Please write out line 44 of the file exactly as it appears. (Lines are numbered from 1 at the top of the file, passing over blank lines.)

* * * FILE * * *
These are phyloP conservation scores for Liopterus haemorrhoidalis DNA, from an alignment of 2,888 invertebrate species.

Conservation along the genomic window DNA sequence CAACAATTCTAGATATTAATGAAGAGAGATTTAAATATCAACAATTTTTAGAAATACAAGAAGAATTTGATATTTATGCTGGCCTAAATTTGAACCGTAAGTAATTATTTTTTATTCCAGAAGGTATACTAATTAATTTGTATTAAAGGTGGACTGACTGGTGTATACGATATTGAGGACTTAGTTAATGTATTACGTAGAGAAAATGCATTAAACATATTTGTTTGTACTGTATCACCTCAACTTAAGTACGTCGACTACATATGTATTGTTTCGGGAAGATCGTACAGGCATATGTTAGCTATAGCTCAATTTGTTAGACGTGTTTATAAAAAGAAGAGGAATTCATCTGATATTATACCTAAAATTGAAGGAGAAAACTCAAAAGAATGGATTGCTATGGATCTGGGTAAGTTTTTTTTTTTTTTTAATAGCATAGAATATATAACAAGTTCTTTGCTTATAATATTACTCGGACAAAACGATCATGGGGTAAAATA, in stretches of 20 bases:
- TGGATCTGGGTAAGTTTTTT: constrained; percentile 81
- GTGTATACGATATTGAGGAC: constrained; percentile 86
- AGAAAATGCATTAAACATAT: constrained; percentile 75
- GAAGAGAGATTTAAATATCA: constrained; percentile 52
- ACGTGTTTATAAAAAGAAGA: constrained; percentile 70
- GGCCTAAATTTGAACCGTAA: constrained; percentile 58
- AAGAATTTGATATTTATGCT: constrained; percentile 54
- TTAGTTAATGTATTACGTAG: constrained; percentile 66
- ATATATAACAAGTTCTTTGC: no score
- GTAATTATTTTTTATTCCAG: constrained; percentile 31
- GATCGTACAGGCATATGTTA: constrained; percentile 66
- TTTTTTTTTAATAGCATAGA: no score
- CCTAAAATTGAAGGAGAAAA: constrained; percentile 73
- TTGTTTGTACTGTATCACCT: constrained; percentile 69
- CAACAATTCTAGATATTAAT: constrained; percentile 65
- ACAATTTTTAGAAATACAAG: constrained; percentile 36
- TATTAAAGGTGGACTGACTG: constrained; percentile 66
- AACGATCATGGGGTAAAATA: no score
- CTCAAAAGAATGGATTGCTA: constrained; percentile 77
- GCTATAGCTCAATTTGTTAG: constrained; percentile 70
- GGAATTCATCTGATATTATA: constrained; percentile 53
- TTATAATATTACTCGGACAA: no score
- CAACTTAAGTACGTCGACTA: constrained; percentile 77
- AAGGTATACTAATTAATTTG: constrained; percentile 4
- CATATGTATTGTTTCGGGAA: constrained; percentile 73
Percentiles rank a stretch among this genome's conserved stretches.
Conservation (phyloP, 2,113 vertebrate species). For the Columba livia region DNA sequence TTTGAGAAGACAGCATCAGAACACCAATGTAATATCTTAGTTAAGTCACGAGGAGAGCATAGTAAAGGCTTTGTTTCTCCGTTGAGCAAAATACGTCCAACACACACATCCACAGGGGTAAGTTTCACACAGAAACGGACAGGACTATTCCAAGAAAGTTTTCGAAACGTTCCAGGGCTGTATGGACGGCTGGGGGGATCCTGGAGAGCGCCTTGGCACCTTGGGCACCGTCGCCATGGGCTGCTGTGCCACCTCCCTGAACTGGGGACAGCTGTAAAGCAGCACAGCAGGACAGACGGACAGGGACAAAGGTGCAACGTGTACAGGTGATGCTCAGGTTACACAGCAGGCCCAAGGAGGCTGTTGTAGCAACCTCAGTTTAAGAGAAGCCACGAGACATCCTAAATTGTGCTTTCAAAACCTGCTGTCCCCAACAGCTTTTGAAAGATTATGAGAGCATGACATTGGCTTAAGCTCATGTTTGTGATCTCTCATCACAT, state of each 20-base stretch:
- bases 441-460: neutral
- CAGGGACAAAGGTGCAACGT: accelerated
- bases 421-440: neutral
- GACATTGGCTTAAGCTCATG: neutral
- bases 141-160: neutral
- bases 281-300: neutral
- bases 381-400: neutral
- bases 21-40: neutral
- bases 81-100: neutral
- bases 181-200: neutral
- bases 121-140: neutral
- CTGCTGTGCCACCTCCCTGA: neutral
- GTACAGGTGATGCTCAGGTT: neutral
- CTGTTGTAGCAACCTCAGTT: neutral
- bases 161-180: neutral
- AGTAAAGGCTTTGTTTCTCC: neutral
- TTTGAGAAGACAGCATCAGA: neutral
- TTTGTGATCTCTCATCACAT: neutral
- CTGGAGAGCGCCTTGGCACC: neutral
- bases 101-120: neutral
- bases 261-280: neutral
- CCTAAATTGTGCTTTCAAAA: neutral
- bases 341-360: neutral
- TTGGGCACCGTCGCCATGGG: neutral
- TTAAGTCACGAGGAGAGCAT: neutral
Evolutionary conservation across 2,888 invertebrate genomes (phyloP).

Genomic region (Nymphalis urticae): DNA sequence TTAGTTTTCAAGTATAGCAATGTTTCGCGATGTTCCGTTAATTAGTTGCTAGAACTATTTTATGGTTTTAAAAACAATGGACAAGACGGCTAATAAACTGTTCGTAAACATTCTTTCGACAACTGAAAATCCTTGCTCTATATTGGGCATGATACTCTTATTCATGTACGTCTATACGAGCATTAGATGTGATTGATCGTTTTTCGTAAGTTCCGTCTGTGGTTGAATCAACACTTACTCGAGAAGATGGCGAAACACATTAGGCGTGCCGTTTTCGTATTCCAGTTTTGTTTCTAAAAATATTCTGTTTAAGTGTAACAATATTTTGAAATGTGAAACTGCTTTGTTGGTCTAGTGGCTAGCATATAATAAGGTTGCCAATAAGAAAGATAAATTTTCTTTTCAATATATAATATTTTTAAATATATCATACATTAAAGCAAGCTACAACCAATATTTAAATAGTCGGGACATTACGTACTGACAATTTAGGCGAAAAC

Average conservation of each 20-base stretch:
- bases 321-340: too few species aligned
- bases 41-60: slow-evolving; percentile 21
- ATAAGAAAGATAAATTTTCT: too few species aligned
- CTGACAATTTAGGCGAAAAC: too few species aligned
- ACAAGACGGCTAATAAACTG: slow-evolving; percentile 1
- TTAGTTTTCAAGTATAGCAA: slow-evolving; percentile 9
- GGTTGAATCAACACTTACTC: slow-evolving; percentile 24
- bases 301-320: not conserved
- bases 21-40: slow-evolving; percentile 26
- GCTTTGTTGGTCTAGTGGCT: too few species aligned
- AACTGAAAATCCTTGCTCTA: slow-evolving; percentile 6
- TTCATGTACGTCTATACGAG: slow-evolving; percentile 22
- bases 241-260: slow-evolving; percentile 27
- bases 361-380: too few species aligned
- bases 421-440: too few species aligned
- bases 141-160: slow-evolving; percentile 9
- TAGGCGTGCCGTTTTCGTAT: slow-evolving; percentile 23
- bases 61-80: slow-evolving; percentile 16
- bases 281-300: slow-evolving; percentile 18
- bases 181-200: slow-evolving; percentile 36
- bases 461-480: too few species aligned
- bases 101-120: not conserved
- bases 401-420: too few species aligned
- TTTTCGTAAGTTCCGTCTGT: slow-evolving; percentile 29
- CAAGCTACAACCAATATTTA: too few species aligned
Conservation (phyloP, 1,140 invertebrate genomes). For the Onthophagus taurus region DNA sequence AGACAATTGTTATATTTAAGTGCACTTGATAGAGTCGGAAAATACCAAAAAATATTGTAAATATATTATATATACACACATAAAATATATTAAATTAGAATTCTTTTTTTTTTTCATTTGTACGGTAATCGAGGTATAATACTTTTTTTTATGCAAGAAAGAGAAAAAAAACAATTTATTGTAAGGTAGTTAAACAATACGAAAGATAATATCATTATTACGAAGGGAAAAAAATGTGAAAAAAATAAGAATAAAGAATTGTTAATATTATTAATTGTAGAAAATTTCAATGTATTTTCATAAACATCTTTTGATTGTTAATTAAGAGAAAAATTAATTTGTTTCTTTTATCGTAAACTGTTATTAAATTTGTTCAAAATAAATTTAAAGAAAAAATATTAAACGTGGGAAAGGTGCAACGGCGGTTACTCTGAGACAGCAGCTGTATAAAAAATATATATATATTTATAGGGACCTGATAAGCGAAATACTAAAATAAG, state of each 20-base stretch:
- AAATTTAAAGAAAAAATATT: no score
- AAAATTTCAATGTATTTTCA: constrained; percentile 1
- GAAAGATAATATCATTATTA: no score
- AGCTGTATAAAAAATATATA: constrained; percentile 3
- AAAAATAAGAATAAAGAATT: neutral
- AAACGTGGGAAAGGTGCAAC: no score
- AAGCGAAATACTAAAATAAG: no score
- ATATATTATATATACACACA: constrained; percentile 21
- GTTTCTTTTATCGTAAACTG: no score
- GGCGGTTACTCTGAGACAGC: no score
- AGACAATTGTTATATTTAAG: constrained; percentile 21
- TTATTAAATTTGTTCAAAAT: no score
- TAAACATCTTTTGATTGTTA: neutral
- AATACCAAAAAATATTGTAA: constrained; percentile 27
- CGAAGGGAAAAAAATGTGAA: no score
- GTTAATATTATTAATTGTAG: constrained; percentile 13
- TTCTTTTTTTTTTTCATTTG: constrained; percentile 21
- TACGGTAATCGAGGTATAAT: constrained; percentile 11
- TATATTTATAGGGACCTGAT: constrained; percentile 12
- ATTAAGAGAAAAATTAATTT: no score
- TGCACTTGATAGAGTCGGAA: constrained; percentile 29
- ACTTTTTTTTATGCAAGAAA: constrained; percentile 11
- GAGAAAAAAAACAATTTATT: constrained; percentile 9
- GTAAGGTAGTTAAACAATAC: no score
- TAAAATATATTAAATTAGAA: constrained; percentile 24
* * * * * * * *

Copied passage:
- bases 161-180: neutral